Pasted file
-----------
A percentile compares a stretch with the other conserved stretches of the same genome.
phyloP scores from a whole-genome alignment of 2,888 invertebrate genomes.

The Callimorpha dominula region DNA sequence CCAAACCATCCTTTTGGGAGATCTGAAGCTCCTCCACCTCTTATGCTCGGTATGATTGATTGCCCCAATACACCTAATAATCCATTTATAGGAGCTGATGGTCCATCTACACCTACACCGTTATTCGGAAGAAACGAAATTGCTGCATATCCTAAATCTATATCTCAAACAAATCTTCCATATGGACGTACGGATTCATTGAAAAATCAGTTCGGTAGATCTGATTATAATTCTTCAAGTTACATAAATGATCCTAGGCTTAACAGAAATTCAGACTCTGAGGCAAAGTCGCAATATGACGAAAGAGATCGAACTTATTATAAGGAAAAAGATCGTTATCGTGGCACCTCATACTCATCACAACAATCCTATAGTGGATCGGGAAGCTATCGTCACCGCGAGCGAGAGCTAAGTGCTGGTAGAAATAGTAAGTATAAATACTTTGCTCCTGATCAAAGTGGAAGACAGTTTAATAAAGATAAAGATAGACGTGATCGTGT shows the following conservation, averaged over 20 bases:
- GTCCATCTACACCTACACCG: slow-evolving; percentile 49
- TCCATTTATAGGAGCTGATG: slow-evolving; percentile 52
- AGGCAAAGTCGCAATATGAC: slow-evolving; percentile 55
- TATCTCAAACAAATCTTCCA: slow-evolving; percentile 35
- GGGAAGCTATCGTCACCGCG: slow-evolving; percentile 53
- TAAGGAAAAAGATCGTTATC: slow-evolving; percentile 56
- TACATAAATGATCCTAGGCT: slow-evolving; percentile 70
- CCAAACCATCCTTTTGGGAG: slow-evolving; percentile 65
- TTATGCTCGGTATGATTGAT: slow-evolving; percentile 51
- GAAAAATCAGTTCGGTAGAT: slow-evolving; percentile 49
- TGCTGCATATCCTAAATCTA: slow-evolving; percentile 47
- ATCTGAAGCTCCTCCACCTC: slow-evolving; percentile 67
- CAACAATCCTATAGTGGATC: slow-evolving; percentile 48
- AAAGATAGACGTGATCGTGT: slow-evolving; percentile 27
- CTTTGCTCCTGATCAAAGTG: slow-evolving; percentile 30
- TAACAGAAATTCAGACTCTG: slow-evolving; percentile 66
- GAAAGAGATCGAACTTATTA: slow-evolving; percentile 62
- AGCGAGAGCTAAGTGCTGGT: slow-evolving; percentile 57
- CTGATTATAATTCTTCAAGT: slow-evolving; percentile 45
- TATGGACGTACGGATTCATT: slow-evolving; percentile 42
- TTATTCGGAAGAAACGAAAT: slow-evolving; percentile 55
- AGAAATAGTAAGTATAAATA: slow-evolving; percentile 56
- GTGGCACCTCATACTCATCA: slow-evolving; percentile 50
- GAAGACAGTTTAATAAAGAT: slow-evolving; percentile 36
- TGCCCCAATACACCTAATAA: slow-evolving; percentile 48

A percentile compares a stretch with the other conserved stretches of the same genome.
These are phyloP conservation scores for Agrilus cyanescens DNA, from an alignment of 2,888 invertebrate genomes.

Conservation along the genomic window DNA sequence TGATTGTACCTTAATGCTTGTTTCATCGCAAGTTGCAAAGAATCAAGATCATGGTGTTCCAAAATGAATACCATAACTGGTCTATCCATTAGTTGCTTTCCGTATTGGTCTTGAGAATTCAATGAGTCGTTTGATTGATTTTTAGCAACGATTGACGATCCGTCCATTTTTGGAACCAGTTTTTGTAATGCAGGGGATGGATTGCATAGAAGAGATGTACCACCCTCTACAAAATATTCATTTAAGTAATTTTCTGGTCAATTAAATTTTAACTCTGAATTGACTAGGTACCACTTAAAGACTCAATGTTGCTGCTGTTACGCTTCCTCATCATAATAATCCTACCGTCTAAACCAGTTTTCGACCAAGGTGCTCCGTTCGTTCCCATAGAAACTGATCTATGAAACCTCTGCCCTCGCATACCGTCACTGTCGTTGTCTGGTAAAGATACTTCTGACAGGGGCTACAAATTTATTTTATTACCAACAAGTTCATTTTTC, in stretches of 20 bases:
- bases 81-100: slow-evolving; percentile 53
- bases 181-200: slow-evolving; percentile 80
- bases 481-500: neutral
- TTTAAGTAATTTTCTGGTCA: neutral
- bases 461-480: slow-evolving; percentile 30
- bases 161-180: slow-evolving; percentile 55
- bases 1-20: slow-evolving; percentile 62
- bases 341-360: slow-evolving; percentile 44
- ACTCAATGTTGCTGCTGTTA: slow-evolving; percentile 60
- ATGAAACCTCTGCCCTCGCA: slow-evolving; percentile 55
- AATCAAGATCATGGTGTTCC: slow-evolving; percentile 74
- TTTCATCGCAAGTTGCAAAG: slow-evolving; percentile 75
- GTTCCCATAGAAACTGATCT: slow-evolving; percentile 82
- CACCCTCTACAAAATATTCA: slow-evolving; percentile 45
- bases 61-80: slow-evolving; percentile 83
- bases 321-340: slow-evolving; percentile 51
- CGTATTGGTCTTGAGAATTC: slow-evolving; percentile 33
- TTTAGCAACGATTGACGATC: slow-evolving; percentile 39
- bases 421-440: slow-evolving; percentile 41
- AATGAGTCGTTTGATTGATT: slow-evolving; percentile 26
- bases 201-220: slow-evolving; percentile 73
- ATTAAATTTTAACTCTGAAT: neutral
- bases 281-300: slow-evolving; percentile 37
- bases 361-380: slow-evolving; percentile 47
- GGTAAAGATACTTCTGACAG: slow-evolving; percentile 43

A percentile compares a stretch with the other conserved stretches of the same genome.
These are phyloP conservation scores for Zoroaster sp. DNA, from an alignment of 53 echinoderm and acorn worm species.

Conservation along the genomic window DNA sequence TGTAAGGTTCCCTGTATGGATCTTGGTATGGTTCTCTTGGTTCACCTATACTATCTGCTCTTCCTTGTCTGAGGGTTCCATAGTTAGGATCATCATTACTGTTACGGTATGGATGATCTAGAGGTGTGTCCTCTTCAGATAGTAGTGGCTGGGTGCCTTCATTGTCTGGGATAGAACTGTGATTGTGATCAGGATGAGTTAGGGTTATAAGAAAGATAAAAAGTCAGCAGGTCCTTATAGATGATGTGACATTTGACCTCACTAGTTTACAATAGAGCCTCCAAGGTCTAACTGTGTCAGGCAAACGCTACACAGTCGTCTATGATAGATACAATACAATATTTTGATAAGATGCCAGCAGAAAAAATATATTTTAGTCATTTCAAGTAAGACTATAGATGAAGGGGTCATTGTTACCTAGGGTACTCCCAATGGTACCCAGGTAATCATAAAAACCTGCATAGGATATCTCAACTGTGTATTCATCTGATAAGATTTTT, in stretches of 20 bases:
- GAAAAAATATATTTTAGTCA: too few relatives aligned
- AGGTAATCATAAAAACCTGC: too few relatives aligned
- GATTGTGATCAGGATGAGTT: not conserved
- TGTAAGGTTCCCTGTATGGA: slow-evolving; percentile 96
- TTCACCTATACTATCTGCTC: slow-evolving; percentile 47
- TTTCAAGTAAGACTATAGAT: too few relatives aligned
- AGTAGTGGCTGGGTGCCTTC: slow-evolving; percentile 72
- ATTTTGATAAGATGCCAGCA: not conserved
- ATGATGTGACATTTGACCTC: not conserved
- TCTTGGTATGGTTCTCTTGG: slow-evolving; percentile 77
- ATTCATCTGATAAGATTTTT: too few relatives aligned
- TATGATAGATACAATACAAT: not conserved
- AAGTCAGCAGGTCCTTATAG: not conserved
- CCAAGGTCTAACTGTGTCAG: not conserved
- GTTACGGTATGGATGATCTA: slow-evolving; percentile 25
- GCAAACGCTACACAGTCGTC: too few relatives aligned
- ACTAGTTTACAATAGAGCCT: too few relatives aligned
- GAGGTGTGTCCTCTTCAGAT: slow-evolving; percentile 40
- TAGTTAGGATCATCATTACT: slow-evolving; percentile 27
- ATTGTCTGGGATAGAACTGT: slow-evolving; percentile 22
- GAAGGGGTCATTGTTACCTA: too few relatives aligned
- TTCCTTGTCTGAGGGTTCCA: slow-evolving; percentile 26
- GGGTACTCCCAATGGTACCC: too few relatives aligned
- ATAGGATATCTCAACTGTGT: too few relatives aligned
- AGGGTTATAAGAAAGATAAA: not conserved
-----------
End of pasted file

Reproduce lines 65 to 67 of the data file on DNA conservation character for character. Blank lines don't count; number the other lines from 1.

- TTTCAAGTAAGACTATAGAT: too few relatives aligned
- AGTAGTGGCTGGGTGCCTTC: slow-evolving; percentile 72
- ATTTTGATAAGATGCCAGCA: not conserved